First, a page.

Monday, July 17, 2017

You cannot serve [both] God and Hegel

"This [one] text alone should have checked the blind dash of all those who hurl themselves into pretending to be at once Christians and Hegelians."

"Ce seul texte aurait dû retenir l’élan aveugle de tous ceux qui se précipitèrent à se pretender àla fois chrétiens et hégéliens."

     Jean-Luc Marion, "À partir de la Trinité," Revue internationale catholique Communio 40, no. 6 (novembre-décembre 2015):  25n5 (23-37).  The passage in question is Phenomenology of spirit Preface.19, in one online translation (I have not checked any of this, least of all the German, against a critical edition),
The life of God and divine intelligence, then, can, if we like, be spoken of as love disporting with itself; but this idea falls into edification, and even sinks into insipidity, if it lacks the seriousness, the suffering, the patience, and the labour of the negative. 
Das Leben Gottes und das göttliche Erkennen mag also wohl als ein Spielen der Liebe mit sich selbst ausgesprochen werden; diese Idee sinkt zur Erbaulichkeit und selbst zur Fadheit herab, wenn der Ernst, der Schmerz, die Geduld und Arbeit des Negativen darin fehlt.
Marion's point is that Hegel
  • blasphemously "denies [Christ] before men" (Mt 10:33 and parallels) by subordinating the agape that is "the greatest" because it loves "to the end" (Jn 13:1) to these other virtues;
  • ignores the "theoretical (namely historical) consequences" of this thesis; and
  • remains oblivious of the fact that he had already been refuted in advance by St. Paul, "who defines agape by assigning to it precisely the four terms that Hegel will want to attribute to negation (au négatif).  For agape "bears all things, believes all things, hopes all things, endures all things" (1 Cor 13:7).  I.e., St. Paul explores more than anyone else in the world and even beyond the world "the seriousness (pisteuein), the suffering (umpomenein), the travail (stegein), and the patience (elpein)" of agape.  "It is a question here of edification to be sure, but the 'edification of the [body of] Christ through himself [(par lui-même)] in agape' (Eph 4:16), without any danger of sinking into insipidity, because nothing endures as much as agape".  Hegel can't see what it is almost impossible for the philosopher to see qua philosopher (26).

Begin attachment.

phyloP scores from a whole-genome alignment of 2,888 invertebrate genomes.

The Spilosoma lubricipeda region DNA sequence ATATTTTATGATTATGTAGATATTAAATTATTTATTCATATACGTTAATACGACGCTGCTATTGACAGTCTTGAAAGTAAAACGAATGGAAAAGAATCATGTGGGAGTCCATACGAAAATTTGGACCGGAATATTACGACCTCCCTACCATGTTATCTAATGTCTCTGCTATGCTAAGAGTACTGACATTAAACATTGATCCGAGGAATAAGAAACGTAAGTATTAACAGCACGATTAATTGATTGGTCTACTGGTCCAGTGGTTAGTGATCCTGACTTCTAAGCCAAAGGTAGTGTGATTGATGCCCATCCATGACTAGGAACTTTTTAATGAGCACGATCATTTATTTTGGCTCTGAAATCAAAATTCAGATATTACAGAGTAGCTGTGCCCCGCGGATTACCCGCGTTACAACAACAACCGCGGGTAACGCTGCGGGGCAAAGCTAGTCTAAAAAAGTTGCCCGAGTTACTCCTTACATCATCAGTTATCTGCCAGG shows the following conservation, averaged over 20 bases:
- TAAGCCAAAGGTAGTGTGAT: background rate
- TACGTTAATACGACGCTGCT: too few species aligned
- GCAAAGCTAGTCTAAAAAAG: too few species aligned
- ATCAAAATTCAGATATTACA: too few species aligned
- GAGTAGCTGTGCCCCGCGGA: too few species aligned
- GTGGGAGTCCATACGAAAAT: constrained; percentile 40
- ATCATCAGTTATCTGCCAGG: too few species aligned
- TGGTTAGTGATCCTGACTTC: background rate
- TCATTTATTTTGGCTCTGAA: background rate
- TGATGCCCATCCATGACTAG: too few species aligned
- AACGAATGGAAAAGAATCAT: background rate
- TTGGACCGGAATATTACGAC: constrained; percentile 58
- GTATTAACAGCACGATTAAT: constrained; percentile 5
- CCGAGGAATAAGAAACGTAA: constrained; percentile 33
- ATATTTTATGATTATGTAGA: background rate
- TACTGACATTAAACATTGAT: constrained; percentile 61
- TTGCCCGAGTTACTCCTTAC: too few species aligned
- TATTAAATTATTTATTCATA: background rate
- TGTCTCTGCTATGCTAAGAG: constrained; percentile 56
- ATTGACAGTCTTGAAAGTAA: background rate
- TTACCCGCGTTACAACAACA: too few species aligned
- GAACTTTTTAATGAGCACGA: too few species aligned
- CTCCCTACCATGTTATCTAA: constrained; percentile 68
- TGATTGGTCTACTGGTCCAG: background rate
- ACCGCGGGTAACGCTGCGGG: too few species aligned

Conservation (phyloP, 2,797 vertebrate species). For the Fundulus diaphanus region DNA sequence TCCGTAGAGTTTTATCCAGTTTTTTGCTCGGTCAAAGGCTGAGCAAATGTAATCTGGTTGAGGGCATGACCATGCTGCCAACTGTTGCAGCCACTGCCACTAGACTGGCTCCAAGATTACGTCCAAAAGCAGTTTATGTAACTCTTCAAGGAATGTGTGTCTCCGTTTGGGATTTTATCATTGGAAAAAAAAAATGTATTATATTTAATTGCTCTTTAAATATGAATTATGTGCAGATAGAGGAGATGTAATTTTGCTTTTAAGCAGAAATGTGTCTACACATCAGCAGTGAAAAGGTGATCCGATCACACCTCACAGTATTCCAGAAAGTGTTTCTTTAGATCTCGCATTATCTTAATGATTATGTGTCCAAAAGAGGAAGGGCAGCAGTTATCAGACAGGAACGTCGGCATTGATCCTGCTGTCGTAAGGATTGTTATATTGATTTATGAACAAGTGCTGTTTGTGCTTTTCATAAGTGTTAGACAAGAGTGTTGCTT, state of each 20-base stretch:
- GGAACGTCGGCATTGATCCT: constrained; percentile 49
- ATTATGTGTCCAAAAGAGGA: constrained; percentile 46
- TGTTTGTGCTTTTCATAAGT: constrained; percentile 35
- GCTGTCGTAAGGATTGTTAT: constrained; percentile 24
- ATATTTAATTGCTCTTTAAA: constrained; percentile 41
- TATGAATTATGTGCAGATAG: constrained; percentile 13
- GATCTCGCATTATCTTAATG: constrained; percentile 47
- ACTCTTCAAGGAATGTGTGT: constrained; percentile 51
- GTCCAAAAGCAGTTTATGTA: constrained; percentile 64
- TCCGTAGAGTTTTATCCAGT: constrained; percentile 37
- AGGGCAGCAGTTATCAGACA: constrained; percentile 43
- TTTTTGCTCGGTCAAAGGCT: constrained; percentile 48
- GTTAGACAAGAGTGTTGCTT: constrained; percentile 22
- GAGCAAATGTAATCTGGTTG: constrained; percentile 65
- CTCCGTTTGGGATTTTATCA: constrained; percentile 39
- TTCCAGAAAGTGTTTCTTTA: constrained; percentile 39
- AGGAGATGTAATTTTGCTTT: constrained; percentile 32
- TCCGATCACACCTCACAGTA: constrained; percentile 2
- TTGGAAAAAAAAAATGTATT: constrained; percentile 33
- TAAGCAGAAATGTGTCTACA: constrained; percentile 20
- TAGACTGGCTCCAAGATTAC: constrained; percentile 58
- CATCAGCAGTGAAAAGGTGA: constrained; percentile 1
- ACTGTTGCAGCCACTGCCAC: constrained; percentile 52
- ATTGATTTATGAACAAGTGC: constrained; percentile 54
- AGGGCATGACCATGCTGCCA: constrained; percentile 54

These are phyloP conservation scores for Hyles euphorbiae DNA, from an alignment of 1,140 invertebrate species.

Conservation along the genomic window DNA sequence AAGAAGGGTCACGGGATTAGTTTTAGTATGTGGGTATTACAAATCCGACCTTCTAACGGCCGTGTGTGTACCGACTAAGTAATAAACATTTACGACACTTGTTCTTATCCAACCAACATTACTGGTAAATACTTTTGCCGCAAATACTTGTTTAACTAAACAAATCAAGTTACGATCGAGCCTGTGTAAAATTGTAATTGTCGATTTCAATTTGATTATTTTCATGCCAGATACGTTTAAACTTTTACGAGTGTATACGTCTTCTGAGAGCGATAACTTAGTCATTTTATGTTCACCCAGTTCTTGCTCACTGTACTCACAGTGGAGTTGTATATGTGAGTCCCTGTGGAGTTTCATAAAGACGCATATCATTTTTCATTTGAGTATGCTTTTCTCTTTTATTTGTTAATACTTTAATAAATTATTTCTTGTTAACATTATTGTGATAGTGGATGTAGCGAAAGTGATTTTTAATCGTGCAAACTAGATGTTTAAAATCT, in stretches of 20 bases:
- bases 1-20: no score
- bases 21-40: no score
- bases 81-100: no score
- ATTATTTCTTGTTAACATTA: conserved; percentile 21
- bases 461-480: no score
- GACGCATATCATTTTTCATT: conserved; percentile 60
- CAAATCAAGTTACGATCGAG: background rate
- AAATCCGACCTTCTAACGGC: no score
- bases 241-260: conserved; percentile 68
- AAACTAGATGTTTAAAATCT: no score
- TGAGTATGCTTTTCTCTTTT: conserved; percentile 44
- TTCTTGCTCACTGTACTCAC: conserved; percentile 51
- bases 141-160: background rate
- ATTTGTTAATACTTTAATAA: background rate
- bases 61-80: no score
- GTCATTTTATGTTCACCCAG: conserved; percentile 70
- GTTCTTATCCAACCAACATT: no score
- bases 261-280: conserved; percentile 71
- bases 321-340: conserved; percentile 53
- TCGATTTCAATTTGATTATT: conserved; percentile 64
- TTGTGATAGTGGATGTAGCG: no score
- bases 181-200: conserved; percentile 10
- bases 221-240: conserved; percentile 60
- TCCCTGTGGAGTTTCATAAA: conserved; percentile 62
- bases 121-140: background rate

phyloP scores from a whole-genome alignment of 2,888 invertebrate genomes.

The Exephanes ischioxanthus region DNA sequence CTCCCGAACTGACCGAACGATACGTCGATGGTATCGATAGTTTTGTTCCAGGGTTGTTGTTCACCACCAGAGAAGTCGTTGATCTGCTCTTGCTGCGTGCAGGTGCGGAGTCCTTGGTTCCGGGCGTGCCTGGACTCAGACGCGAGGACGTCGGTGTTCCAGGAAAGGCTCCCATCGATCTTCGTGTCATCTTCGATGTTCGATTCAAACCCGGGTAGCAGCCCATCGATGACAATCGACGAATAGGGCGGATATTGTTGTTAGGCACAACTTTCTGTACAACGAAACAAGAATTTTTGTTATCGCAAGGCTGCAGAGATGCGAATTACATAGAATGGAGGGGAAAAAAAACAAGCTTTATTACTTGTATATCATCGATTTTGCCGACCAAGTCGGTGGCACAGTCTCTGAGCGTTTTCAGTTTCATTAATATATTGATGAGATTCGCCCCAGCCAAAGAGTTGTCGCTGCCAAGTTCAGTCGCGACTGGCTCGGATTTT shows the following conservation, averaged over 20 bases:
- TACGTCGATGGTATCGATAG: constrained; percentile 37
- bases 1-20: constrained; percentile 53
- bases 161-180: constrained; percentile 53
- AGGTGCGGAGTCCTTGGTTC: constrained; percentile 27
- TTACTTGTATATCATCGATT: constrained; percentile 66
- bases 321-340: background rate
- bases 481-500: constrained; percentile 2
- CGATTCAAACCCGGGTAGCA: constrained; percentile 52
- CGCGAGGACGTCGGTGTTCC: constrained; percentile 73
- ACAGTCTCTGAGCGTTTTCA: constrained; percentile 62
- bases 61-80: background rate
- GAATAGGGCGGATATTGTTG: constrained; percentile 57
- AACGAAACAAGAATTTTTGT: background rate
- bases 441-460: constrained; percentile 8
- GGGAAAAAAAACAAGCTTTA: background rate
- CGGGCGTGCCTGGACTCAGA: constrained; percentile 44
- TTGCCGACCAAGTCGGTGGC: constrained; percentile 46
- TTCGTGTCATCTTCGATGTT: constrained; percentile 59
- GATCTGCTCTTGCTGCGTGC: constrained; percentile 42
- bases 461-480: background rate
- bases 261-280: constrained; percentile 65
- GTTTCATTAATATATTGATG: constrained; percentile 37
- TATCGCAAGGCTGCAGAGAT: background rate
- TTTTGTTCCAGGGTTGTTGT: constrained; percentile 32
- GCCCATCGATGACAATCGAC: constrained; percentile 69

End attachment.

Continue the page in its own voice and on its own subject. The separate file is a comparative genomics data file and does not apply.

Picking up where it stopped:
Cf. David Bentley Hart:
Hegel's logic cannot work that way, and the system is not something to be trifled with:  it is too well thought out, and one step toward it is complete capitulation.
"No shadow of turning:  on divine impassibility" (2002), in The hidden and the manifest:  essays in theology and metaphysics (Grand Rapids, MI:  Eerdmans, 2017), 52 (45-69).

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